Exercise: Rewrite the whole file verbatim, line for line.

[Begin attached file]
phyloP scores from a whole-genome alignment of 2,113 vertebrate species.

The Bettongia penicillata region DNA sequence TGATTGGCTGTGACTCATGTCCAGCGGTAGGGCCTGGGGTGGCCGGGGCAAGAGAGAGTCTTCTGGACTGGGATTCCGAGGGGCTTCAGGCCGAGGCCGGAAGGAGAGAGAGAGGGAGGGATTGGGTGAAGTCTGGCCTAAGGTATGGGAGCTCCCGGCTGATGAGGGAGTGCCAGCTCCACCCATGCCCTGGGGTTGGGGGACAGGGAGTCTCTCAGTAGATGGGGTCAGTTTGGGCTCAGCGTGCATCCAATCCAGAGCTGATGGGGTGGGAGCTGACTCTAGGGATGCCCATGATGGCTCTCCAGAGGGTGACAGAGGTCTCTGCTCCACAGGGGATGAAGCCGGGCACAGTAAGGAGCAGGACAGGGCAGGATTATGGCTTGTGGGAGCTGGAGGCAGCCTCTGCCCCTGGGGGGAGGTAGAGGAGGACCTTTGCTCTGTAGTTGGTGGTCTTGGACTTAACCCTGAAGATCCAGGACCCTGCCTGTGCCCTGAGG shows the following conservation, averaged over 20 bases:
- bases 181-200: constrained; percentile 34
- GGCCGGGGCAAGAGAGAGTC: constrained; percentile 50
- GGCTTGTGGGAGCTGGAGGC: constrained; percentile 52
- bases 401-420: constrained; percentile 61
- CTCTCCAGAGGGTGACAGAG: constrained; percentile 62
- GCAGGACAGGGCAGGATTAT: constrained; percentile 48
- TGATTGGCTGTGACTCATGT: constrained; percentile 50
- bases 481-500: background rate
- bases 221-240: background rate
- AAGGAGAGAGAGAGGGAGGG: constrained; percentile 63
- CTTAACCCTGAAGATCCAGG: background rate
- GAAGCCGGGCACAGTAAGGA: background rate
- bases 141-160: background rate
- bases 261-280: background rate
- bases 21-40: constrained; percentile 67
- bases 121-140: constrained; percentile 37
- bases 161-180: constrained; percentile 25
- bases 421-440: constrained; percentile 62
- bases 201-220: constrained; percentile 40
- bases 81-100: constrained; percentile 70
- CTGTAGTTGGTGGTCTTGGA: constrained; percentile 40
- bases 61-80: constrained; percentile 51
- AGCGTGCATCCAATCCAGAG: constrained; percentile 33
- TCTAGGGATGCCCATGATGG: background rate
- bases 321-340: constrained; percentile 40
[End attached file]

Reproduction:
phyloP scores from a whole-genome alignment of 2,113 vertebrate species.

The Bettongia penicillata region DNA sequence TGATTGGCTGTGACTCATGTCCAGCGGTAGGGCCTGGGGTGGCCGGGGCAAGAGAGAGTCTTCTGGACTGGGATTCCGAGGGGCTTCAGGCCGAGGCCGGAAGGAGAGAGAGAGGGAGGGATTGGGTGAAGTCTGGCCTAAGGTATGGGAGCTCCCGGCTGATGAGGGAGTGCCAGCTCCACCCATGCCCTGGGGTTGGGGGACAGGGAGTCTCTCAGTAGATGGGGTCAGTTTGGGCTCAGCGTGCATCCAATCCAGAGCTGATGGGGTGGGAGCTGACTCTAGGGATGCCCATGATGGCTCTCCAGAGGGTGACAGAGGTCTCTGCTCCACAGGGGATGAAGCCGGGCACAGTAAGGAGCAGGACAGGGCAGGATTATGGCTTGTGGGAGCTGGAGGCAGCCTCTGCCCCTGGGGGGAGGTAGAGGAGGACCTTTGCTCTGTAGTTGGTGGTCTTGGACTTAACCCTGAAGATCCAGGACCCTGCCTGTGCCCTGAGG shows the following conservation, averaged over 20 bases:
- bases 181-200: constrained; percentile 34
- GGCCGGGGCAAGAGAGAGTC: constrained; percentile 50
- GGCTTGTGGGAGCTGGAGGC: constrained; percentile 52
- bases 401-420: constrained; percentile 61
- CTCTCCAGAGGGTGACAGAG: constrained; percentile 62
- GCAGGACAGGGCAGGATTAT: constrained; percentile 48
- TGATTGGCTGTGACTCATGT: constrained; percentile 50
- bases 481-500: background rate
- bases 221-240: background rate
- AAGGAGAGAGAGAGGGAGGG: constrained; percentile 63
- CTTAACCCTGAAGATCCAGG: background rate
- GAAGCCGGGCACAGTAAGGA: background rate
- bases 141-160: background rate
- bases 261-280: background rate
- bases 21-40: constrained; percentile 67
- bases 121-140: constrained; percentile 37
- bases 161-180: constrained; percentile 25
- bases 421-440: constrained; percentile 62
- bases 201-220: constrained; percentile 40
- bases 81-100: constrained; percentile 70
- CTGTAGTTGGTGGTCTTGGA: constrained; percentile 40
- bases 61-80: constrained; percentile 51
- AGCGTGCATCCAATCCAGAG: constrained; percentile 33
- TCTAGGGATGCCCATGATGG: background rate
- bases 321-340: constrained; percentile 40